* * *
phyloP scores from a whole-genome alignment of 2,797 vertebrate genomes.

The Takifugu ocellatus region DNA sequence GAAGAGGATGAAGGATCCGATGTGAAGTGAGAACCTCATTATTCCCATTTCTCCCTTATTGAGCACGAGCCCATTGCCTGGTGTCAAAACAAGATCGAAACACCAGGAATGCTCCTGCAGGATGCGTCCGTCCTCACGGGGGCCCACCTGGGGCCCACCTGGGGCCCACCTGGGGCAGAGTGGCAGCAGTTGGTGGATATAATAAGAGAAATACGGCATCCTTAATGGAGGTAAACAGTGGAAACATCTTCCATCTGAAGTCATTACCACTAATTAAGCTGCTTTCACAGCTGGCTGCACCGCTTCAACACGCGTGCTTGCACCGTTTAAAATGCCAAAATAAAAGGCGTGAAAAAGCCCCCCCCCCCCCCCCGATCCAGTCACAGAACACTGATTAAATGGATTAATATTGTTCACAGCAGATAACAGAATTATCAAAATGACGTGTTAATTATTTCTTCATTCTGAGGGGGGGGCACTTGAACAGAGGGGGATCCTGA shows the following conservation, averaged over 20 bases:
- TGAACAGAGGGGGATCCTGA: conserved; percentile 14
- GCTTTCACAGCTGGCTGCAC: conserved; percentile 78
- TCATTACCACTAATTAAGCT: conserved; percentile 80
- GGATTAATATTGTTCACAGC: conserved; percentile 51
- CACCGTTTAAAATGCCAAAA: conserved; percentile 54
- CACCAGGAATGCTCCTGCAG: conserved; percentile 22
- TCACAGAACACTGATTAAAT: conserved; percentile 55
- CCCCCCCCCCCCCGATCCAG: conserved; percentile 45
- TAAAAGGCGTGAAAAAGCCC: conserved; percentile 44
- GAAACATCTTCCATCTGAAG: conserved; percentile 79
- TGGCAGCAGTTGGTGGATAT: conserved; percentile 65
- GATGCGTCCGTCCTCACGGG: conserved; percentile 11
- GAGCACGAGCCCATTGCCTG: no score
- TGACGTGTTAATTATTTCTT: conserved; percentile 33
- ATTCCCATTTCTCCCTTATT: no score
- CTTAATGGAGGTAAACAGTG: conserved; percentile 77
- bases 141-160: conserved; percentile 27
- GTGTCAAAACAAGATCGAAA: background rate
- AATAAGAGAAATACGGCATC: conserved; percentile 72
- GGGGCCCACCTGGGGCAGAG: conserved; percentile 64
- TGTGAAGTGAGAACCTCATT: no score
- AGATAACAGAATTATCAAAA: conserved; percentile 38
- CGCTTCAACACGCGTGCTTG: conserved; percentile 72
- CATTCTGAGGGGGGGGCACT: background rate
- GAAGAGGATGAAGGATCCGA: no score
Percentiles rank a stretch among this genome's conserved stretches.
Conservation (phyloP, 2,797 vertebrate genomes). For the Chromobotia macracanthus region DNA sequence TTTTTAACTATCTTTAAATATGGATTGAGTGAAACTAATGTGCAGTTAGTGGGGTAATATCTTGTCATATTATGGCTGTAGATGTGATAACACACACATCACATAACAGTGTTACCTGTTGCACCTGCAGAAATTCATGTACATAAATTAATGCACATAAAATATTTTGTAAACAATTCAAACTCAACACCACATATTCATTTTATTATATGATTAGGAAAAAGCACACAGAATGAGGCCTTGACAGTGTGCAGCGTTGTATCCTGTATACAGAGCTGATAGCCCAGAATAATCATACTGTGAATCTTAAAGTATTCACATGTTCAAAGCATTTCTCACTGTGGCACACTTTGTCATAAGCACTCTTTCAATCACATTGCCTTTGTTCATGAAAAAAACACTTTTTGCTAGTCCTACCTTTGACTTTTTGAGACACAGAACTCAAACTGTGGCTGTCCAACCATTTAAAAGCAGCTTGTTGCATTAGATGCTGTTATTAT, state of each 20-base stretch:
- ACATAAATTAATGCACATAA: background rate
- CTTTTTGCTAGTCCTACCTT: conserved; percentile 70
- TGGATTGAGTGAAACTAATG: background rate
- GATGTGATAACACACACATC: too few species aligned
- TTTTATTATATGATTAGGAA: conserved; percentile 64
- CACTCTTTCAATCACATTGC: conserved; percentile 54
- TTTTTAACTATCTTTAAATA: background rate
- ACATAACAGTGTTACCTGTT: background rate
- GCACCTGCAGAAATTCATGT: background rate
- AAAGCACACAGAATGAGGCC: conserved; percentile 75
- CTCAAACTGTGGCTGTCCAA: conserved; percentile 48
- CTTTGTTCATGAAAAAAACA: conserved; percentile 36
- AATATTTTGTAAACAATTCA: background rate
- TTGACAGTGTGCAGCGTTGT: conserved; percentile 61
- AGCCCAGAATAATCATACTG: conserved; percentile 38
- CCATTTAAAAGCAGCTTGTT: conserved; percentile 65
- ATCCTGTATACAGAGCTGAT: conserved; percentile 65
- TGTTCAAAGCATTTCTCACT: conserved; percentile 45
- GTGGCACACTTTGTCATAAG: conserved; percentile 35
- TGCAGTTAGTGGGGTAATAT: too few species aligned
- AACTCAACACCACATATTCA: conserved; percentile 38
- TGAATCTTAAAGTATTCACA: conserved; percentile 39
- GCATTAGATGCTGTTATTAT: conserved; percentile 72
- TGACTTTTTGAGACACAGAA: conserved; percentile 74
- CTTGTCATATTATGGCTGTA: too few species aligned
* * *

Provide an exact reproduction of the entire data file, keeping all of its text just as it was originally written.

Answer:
phyloP scores from a whole-genome alignment of 2,797 vertebrate genomes.

The Takifugu ocellatus region DNA sequence GAAGAGGATGAAGGATCCGATGTGAAGTGAGAACCTCATTATTCCCATTTCTCCCTTATTGAGCACGAGCCCATTGCCTGGTGTCAAAACAAGATCGAAACACCAGGAATGCTCCTGCAGGATGCGTCCGTCCTCACGGGGGCCCACCTGGGGCCCACCTGGGGCCCACCTGGGGCAGAGTGGCAGCAGTTGGTGGATATAATAAGAGAAATACGGCATCCTTAATGGAGGTAAACAGTGGAAACATCTTCCATCTGAAGTCATTACCACTAATTAAGCTGCTTTCACAGCTGGCTGCACCGCTTCAACACGCGTGCTTGCACCGTTTAAAATGCCAAAATAAAAGGCGTGAAAAAGCCCCCCCCCCCCCCCCGATCCAGTCACAGAACACTGATTAAATGGATTAATATTGTTCACAGCAGATAACAGAATTATCAAAATGACGTGTTAATTATTTCTTCATTCTGAGGGGGGGGCACTTGAACAGAGGGGGATCCTGA shows the following conservation, averaged over 20 bases:
- TGAACAGAGGGGGATCCTGA: conserved; percentile 14
- GCTTTCACAGCTGGCTGCAC: conserved; percentile 78
- TCATTACCACTAATTAAGCT: conserved; percentile 80
- GGATTAATATTGTTCACAGC: conserved; percentile 51
- CACCGTTTAAAATGCCAAAA: conserved; percentile 54
- CACCAGGAATGCTCCTGCAG: conserved; percentile 22
- TCACAGAACACTGATTAAAT: conserved; percentile 55
- CCCCCCCCCCCCCGATCCAG: conserved; percentile 45
- TAAAAGGCGTGAAAAAGCCC: conserved; percentile 44
- GAAACATCTTCCATCTGAAG: conserved; percentile 79
- TGGCAGCAGTTGGTGGATAT: conserved; percentile 65
- GATGCGTCCGTCCTCACGGG: conserved; percentile 11
- GAGCACGAGCCCATTGCCTG: no score
- TGACGTGTTAATTATTTCTT: conserved; percentile 33
- ATTCCCATTTCTCCCTTATT: no score
- CTTAATGGAGGTAAACAGTG: conserved; percentile 77
- bases 141-160: conserved; percentile 27
- GTGTCAAAACAAGATCGAAA: background rate
- AATAAGAGAAATACGGCATC: conserved; percentile 72
- GGGGCCCACCTGGGGCAGAG: conserved; percentile 64
- TGTGAAGTGAGAACCTCATT: no score
- AGATAACAGAATTATCAAAA: conserved; percentile 38
- CGCTTCAACACGCGTGCTTG: conserved; percentile 72
- CATTCTGAGGGGGGGGCACT: background rate
- GAAGAGGATGAAGGATCCGA: no score
Percentiles rank a stretch among this genome's conserved stretches.
Conservation (phyloP, 2,797 vertebrate genomes). For the Chromobotia macracanthus region DNA sequence TTTTTAACTATCTTTAAATATGGATTGAGTGAAACTAATGTGCAGTTAGTGGGGTAATATCTTGTCATATTATGGCTGTAGATGTGATAACACACACATCACATAACAGTGTTACCTGTTGCACCTGCAGAAATTCATGTACATAAATTAATGCACATAAAATATTTTGTAAACAATTCAAACTCAACACCACATATTCATTTTATTATATGATTAGGAAAAAGCACACAGAATGAGGCCTTGACAGTGTGCAGCGTTGTATCCTGTATACAGAGCTGATAGCCCAGAATAATCATACTGTGAATCTTAAAGTATTCACATGTTCAAAGCATTTCTCACTGTGGCACACTTTGTCATAAGCACTCTTTCAATCACATTGCCTTTGTTCATGAAAAAAACACTTTTTGCTAGTCCTACCTTTGACTTTTTGAGACACAGAACTCAAACTGTGGCTGTCCAACCATTTAAAAGCAGCTTGTTGCATTAGATGCTGTTATTAT, state of each 20-base stretch:
- ACATAAATTAATGCACATAA: background rate
- CTTTTTGCTAGTCCTACCTT: conserved; percentile 70
- TGGATTGAGTGAAACTAATG: background rate
- GATGTGATAACACACACATC: too few species aligned
- TTTTATTATATGATTAGGAA: conserved; percentile 64
- CACTCTTTCAATCACATTGC: conserved; percentile 54
- TTTTTAACTATCTTTAAATA: background rate
- ACATAACAGTGTTACCTGTT: background rate
- GCACCTGCAGAAATTCATGT: background rate
- AAAGCACACAGAATGAGGCC: conserved; percentile 75
- CTCAAACTGTGGCTGTCCAA: conserved; percentile 48
- CTTTGTTCATGAAAAAAACA: conserved; percentile 36
- AATATTTTGTAAACAATTCA: background rate
- TTGACAGTGTGCAGCGTTGT: conserved; percentile 61
- AGCCCAGAATAATCATACTG: conserved; percentile 38
- CCATTTAAAAGCAGCTTGTT: conserved; percentile 65
- ATCCTGTATACAGAGCTGAT: conserved; percentile 65
- TGTTCAAAGCATTTCTCACT: conserved; percentile 45
- GTGGCACACTTTGTCATAAG: conserved; percentile 35
- TGCAGTTAGTGGGGTAATAT: too few species aligned
- AACTCAACACCACATATTCA: conserved; percentile 38
- TGAATCTTAAAGTATTCACA: conserved; percentile 39
- GCATTAGATGCTGTTATTAT: conserved; percentile 72
- TGACTTTTTGAGACACAGAA: conserved; percentile 74
- CTTGTCATATTATGGCTGTA: too few species aligned